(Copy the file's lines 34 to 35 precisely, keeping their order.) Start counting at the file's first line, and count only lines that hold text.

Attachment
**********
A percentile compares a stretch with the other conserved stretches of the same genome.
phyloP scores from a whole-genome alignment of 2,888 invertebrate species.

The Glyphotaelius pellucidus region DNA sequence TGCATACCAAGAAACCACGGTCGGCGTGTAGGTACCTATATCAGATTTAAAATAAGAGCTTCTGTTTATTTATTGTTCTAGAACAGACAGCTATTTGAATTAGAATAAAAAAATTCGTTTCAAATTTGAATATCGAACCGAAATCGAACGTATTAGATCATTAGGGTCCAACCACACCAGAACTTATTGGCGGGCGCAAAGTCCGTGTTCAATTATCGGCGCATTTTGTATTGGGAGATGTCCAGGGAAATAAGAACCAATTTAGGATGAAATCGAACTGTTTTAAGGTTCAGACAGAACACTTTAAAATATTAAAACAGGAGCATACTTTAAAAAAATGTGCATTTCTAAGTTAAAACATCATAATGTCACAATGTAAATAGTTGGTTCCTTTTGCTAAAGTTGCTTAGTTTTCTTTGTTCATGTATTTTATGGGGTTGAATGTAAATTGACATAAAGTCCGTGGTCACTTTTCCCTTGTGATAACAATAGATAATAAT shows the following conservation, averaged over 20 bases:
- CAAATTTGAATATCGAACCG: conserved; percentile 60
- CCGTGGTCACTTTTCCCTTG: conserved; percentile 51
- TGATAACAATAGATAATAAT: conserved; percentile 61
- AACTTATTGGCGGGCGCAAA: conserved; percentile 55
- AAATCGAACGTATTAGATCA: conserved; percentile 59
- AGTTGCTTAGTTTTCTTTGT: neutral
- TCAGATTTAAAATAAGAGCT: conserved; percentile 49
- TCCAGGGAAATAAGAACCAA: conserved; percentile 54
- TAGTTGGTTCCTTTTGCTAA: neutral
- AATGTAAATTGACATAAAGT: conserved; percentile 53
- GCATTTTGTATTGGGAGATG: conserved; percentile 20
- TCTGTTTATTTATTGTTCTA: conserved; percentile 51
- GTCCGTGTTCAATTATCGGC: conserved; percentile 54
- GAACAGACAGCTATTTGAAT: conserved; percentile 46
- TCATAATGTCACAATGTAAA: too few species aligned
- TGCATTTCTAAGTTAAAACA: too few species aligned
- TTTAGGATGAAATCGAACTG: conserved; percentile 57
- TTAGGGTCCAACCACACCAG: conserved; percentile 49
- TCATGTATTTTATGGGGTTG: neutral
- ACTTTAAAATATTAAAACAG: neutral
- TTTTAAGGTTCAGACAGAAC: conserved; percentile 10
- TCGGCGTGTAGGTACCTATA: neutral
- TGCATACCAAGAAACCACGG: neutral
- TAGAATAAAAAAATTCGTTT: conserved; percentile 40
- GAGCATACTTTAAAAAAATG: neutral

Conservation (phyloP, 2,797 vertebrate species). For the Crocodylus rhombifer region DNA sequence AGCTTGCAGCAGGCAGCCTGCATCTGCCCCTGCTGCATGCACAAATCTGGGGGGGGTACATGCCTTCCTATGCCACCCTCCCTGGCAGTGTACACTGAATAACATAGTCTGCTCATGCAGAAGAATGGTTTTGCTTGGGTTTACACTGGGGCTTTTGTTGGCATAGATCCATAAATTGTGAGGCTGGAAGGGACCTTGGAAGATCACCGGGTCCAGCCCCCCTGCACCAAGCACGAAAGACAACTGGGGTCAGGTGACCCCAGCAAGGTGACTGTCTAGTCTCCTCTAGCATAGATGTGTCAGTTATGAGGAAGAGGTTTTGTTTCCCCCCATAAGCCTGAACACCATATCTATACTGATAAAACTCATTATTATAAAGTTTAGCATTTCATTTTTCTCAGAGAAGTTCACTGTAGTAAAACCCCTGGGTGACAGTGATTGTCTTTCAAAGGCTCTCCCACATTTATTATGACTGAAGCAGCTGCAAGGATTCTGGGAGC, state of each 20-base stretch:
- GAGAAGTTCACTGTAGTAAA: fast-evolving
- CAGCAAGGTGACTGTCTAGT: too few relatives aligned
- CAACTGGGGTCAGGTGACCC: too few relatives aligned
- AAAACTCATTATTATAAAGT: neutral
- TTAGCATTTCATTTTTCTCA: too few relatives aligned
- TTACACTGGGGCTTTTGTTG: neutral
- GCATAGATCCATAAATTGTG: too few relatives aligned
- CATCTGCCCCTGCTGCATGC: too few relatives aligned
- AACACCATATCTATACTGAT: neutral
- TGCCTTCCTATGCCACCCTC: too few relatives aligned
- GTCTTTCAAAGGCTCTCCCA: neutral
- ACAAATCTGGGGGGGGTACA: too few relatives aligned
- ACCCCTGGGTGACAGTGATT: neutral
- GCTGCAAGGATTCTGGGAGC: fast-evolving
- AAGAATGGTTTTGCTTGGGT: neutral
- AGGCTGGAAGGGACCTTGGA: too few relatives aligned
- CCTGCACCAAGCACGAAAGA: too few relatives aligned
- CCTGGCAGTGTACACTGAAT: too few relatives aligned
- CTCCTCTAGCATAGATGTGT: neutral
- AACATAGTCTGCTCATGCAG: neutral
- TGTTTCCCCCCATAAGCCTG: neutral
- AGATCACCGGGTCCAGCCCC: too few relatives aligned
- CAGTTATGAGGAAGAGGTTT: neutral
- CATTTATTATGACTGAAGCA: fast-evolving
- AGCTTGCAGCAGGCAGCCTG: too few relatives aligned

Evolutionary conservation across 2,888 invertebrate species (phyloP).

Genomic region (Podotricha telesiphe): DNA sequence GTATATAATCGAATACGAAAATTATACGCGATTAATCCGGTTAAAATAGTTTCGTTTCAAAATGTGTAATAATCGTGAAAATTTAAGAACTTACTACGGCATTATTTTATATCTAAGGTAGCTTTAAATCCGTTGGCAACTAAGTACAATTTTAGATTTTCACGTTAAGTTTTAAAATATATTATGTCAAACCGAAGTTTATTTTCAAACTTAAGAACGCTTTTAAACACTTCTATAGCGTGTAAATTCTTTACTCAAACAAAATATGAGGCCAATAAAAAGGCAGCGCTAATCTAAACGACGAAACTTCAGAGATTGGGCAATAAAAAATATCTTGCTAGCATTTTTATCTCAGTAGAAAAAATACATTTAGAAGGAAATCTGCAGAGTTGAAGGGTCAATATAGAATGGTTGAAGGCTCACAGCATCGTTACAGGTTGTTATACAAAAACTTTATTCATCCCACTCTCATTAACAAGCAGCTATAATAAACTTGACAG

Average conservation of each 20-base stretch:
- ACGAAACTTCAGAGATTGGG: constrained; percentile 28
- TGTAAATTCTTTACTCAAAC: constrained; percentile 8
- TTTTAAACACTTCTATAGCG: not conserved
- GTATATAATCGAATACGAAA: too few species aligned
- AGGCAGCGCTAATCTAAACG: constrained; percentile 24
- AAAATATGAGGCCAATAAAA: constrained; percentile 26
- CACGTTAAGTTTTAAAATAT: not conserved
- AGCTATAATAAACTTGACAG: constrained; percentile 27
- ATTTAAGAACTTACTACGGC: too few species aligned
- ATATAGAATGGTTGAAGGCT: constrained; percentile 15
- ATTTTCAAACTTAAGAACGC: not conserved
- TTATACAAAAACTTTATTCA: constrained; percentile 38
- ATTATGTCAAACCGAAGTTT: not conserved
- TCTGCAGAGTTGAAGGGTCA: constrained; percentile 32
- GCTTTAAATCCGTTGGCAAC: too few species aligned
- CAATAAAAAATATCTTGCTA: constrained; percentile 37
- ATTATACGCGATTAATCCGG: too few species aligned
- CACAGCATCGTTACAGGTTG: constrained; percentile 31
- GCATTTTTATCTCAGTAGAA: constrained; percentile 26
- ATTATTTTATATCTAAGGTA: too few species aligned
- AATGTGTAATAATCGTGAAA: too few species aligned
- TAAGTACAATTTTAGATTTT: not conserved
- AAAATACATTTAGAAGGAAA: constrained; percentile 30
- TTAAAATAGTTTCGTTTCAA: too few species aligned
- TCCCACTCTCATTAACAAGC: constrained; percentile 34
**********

- TTAGCATTTCATTTTTCTCA: too few relatives aligned
- TTACACTGGGGCTTTTGTTG: neutral